Written by Scotty Keister
The fictional world of the hard-boiled private eye, known in cinema as film noir, has been endlessly lampooned; its arch dialogue, cynical perspectives, femme fatales, low life criminals and world-weary detectives are wide open for ribbing. Now, Bill Robens’ “Kill Me, Deadly!” – originally produced in 2009 by Theatre of NOTE in Los Angeles – has found its way to STAGEStheatre in Fullerton. Relying on genre archetypes, well-worn hard-boiled dialogue and an impossibly complicated plot (Raymond Chandler was once asked by the producer of the filmed version of his novel “The Big Sleep,” who killed the chauffeur? to which he responded with a shrug – he had no idea), “Kill Me, Deadly!” is an often sharply written and frequently hilarious parody that is not without its faults.
This brings me to the technical pitfalls of the show. There are endless, and seemingly superfluous, set and furniture moves that only serve to distract from Charlie’s voiceover narratives that link the scenes. The story ostensibly takes place in 1947 Hollywood. Charlie motors around L.A in a car that looks straight out of ToonTown in front of a 1940s black and white projection of L.A. There is a 1960’s “pay phone” and a 1930’s desk phone. Charlie’s office is behind a folding wall that when opened occupies half the stage. Charlie performs a narrative to the audience in front of it, then walks behind the wall and enters through the door, instead of just stepping back into the scene. Every time. The show features a very cool lead-in film title sequence projected onto the rear screen, in black and white of course, complete with jazzy period music. Seems to me more use could have been made of projections to set the scene in lieu of constant set changes. Not sure why they really need all the doors, or even the car. I mention all these things because they seem to complicate what is already a confusing story and inject a hiccup into the show’s momentum. After opening night, I expect all these moves will be hastened, but I still wonder if it couldn’t have all been accomplished in a much simpler way.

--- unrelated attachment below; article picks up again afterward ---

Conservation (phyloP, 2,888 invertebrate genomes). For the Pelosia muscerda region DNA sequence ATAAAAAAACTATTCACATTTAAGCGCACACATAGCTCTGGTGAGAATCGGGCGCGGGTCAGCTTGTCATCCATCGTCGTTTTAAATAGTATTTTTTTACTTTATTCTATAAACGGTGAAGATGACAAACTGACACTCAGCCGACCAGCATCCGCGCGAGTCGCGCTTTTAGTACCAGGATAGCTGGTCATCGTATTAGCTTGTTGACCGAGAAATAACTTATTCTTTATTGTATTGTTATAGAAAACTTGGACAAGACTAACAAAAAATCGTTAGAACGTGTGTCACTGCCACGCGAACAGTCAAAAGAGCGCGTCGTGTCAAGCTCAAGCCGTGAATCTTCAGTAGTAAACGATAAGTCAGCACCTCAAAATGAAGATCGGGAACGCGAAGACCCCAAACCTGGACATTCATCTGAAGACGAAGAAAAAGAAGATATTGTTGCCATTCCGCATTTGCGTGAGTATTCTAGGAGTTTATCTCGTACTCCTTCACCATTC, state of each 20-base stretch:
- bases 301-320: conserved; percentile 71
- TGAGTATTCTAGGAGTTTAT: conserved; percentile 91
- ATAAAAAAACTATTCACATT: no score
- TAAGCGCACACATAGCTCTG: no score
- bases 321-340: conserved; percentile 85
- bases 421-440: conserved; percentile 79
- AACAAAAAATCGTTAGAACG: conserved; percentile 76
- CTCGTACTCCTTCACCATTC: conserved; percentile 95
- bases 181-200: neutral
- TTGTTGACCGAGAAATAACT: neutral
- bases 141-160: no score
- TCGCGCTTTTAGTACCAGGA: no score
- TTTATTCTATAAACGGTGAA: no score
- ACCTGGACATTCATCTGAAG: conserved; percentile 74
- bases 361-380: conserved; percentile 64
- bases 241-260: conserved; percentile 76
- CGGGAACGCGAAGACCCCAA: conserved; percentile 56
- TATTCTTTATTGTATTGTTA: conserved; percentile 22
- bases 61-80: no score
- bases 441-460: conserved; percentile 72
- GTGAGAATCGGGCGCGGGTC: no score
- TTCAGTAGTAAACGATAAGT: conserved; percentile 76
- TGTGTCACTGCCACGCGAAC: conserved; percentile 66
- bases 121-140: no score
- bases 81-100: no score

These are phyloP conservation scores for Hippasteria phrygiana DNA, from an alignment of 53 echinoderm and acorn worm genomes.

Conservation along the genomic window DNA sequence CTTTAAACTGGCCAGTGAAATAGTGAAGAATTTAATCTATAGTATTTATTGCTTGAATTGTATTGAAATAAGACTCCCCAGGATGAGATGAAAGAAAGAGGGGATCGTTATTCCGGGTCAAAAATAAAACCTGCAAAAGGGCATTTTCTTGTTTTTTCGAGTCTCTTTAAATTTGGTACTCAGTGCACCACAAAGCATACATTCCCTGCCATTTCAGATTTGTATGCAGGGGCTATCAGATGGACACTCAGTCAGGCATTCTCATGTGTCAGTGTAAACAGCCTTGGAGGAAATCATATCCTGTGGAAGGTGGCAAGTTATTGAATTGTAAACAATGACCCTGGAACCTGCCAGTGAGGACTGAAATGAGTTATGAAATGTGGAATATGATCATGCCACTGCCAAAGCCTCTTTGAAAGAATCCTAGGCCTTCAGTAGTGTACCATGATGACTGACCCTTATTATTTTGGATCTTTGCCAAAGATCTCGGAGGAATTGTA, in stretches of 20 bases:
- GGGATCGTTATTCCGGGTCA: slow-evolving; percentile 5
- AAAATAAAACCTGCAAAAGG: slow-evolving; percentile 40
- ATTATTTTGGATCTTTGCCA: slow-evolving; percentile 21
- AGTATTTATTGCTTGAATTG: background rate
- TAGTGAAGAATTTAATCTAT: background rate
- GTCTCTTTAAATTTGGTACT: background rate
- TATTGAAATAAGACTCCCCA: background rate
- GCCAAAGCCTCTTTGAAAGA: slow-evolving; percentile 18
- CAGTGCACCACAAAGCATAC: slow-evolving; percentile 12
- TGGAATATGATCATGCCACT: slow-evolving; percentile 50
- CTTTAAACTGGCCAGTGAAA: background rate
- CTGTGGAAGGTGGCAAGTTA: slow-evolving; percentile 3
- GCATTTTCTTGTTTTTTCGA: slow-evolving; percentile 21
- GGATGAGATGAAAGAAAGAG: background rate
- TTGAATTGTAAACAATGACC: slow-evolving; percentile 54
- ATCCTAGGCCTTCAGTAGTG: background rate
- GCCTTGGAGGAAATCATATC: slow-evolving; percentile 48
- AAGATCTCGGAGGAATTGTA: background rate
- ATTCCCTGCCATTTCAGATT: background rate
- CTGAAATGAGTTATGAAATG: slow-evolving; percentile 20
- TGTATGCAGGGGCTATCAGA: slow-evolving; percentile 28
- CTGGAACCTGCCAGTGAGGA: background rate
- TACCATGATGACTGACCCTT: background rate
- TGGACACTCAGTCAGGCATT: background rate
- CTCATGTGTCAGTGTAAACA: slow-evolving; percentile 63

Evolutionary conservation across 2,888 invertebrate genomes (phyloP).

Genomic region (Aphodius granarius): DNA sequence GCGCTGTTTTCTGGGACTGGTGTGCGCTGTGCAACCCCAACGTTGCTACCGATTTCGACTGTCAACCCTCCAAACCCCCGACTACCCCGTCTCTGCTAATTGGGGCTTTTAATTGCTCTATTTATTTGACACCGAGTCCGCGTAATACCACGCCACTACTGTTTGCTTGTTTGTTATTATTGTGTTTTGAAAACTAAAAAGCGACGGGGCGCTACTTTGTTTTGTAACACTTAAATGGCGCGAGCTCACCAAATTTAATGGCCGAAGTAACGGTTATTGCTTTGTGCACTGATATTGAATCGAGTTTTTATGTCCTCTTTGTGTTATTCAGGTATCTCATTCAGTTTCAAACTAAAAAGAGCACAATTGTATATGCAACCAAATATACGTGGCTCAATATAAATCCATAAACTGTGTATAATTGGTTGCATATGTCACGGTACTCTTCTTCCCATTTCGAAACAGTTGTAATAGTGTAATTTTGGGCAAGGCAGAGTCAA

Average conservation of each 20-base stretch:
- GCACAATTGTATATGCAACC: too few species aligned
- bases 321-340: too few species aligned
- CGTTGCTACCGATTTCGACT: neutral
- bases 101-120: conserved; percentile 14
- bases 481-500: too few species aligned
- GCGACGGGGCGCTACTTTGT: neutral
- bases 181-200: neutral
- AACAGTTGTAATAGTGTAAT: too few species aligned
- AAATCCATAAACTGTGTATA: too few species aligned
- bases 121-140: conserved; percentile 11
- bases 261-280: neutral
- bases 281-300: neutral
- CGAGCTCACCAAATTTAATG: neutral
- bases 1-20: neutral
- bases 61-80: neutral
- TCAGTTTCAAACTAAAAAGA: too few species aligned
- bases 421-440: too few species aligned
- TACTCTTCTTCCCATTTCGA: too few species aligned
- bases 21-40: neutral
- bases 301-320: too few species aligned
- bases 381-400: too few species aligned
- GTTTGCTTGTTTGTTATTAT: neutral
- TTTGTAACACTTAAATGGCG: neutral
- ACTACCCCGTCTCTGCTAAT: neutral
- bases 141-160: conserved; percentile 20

Regardless, where director Steven Biggs succeeds the most is in his spot-on casting, beginning with Miramontes as Charlie. His deadpan delivery is right out of the gumshoe handbook. He makes the dialogue crackle and drip with cynicism. Darri Kristin in the femme fatale role gives a superb comic performance and even croons a completely silly lounge song in a husky lounge singer voice – some nonsense about rainbows. Julie Kirkman handles Lady Clairmont with deadly serious hilarity, abusing everyone around her without blinking an eye. Frank Tryon as a washed-up prize fighter and a bumbling crooked cop has some fine comic moments. Judy Mina-Ballard as Charlie’s gal Friday, Ida, has a number of funny bits as she assumes a variety of roles while doing most of Charlie’s work for him. It’s a large cast, many performing numerous roles, and for the sake of brevity I can report there is not a weak link among them. Andrea Birkholm’s costumes also are snazzy and, to my eye, period perfect.
All in all, despite iffy technical aspects, it’s a really funny show. Robens’ dialogue is witty and he accurately captures the tone of the hard-boiled genre for consistent laughs. At two acts, the show runs around two hours and kept me engaged throughout. Even if you’re not a fan of film noir, as I am, you will still get the funny. Opening weekend was sold out, so it’s recommended to look into seats early. Fridays and Saturdays at 8pm, Sundays at 2pm, through April 15.
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